Protecting Myanmar's pristine wetlands

Myanmar’s untouched wetlands are biodiversity hotspots, but their ecosystems are under pressure from human influences at a key stage in the country’s development.

Introduction

The second largest country in mainland Southeast Asia and located in the Indo-Burma biodiversity hotspot, Myanmar is home to a wealth of biodiversity. This biodiversity coexists with 54 million people, 70% of whom are rural based. Around one third of the population currently live below the poverty line and the majority depend on natural resources for their survival presenting both challenges and opportunities for wildlife conservation.

Myanmar wetland conservation
PHOTO: 70% of people in Myanmar live in rural places, reliant on their plentiful wetlands. Image by Thanapon Piman

Wetlands play an important role in supporting livelihoods are a dominant feature of the landscape from mountainous wetlands, large freshwater marshes and lakes, mudflats, coastal mangroves to coral reefs. The latter are regarded as Southeast Asia’s most extensive and least disturbed coastal ecosystems. Three major river systems flow from north to south; the Chindwin, the Irrawaddy and the Salween.

Southeast Asia’s most extensive and untouched coastal wetlands are found in Myanmar.

The problem

Myanmar’s wetlands are under pressure; unsustainable farming, overfishing, local mining and logging are major threats to their health and ecosystem integrity. These pressures are expected to deepen and become acutely more challenging as the country develops.

Myanmar’s Upper Chindwin River in the north of the country contains the most critical unprotected Key Biodiversity Area (KBA) in the Indo-Burma region. Hkamti Township, located within the KBA, is home to at least 38 threatened freshwater species including the Critically Endangered Burmese Roofed Turtle.

The Critically Endangered Burmese roofed turtle (Batagur trivittata) Image by Danny Ye via Shutterstock

Rice farming and fishing support nearly 40,000 in the township, but emerging threats like artisanal mining and unsustainable agricultural intensification, have the potential to rapidly degrade biodiversity habitat and natural resource productivity. In a hard-to-access part of the country with no formal protection, there is a critical need to work alongside local communities and partners to protect the wetland landscape.

What we’re going to do

WWT will focus work on the KBA, where we will take an inventory of species and develop a set of tailored land and water management practices to protect and restore the area as well as secure sustainable livelihoods for over 11,000 people in nine local villages. WWT has plenty of experience in this, having led integrated community-based conservation projects in Southeast Asia since 2010, in partnership with governmental and non-governmental organisations.

We want to help secure sustainable livelihoods for the people of the Upper Chindwin River, so they can look after their wetlands for the future.

Myanmar's people can maintain their close connection with their wetlands, while making a living. Image by Thanapon Piman

WWT will draw on our extensive experience of conserving wetlands in Cambodia to help establish conservation zones and support ecosystems to help restore wetland habitats. Instrumental to protecting the KBA and conserving local biodiversity, is making sure people in the region have continued access to natural resources that can serve them in a sustainable, environmentally-conscious way. We will address the current improper land and water management practices, and build awareness of why healthy functioning wetlands are important for all life. This includes:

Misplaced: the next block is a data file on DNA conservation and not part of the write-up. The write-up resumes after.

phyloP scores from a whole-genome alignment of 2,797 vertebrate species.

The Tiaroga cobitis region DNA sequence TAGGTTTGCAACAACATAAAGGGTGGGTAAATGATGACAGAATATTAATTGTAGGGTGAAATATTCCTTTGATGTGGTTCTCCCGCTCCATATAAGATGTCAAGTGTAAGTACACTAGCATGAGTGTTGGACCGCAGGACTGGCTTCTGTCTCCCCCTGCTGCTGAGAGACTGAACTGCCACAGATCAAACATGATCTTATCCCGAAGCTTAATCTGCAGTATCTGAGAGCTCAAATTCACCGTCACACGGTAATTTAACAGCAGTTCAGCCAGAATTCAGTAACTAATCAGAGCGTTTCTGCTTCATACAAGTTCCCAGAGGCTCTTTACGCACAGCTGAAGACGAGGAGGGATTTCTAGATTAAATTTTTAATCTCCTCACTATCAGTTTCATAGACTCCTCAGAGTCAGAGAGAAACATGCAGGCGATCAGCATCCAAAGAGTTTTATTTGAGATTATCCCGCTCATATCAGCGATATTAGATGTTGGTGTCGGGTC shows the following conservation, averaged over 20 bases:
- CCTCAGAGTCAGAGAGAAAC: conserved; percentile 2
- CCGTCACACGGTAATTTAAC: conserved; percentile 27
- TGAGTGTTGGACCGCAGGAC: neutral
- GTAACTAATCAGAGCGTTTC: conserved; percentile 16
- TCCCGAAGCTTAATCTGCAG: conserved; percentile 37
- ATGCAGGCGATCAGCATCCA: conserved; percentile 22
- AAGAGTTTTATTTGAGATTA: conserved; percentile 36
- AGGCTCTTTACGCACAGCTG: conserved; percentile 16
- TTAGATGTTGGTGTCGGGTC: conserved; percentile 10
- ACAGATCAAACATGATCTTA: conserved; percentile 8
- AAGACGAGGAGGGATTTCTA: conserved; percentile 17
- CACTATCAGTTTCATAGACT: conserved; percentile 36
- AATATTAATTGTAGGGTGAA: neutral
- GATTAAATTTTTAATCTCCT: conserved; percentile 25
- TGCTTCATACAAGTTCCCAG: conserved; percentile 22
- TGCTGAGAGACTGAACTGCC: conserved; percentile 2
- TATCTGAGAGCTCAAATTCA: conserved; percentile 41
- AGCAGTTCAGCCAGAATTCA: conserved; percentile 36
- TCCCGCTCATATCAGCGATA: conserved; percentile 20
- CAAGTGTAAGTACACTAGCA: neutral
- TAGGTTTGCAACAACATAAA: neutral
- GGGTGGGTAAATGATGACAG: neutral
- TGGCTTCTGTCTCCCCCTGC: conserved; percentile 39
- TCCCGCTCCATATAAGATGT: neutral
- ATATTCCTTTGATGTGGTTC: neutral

• Enhancing community-based natural resource management, developing innovative approaches and techniques to improve water security for sustainability.
  • Establishing wetland conservation zones using traditional knowledge to complement biodiversity and ecosystem research to inform an agreed habitat restoration and conservation zoning plan for the site.
  • Using public campaigns to increase awareness of endangered species in the riverine communities. Community fishery groups will be trained to monitor habitat quality and key species, document fish catch, and monitor the conservation zones.
  • Restoration activities such as the creation of natural flow controls (e.g. woody debris) to reduce erosion risk for existing sandbanks and the strategic placement of nature-based wetland treatment systems to capture and clean agricultural runoff.
  • 500 hectares of optimal habitat restored for key endangered and livelihood indicator species.
  • Training farmers in three villages as community groups to adopt the rice-fish system in feasible locations, along with improved land and water management measures. Exchange visits will be organised to similar farms to enable peer-to-peer learning.
  • Increasing Community associations’ capacity so they can manage their Community Action Plans (CAPs) in the future and support them to raise ecosystem-livelihoods threat with governments.
We want to restore 500 hectares of optimal habitat for key endangered and livelihood indicator species. Image by Thanapon Piman

People

Tomos Avent

Bena Smith

Partners and funding

Partners:

  • Stockholm Environment Institute
  • UK Centre for Ecology & Hydrology
  • Myanmar Environment Institute
  • Monywa University
  • Environmental Conservation and Community Development Initiative, Myanmar
  • Myanmar Forest Association

Funders:

Darwin Initiative

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Tomos Avent


WWT Head of International Programmes

"In Myanmar we can use site-based conservation to boost national-level wetland conservation capacity and this new WWT project will push the boundaries. This hard-to-access part of the country badly needs conservation attention – it’s adventurous, exciting and very timely work.""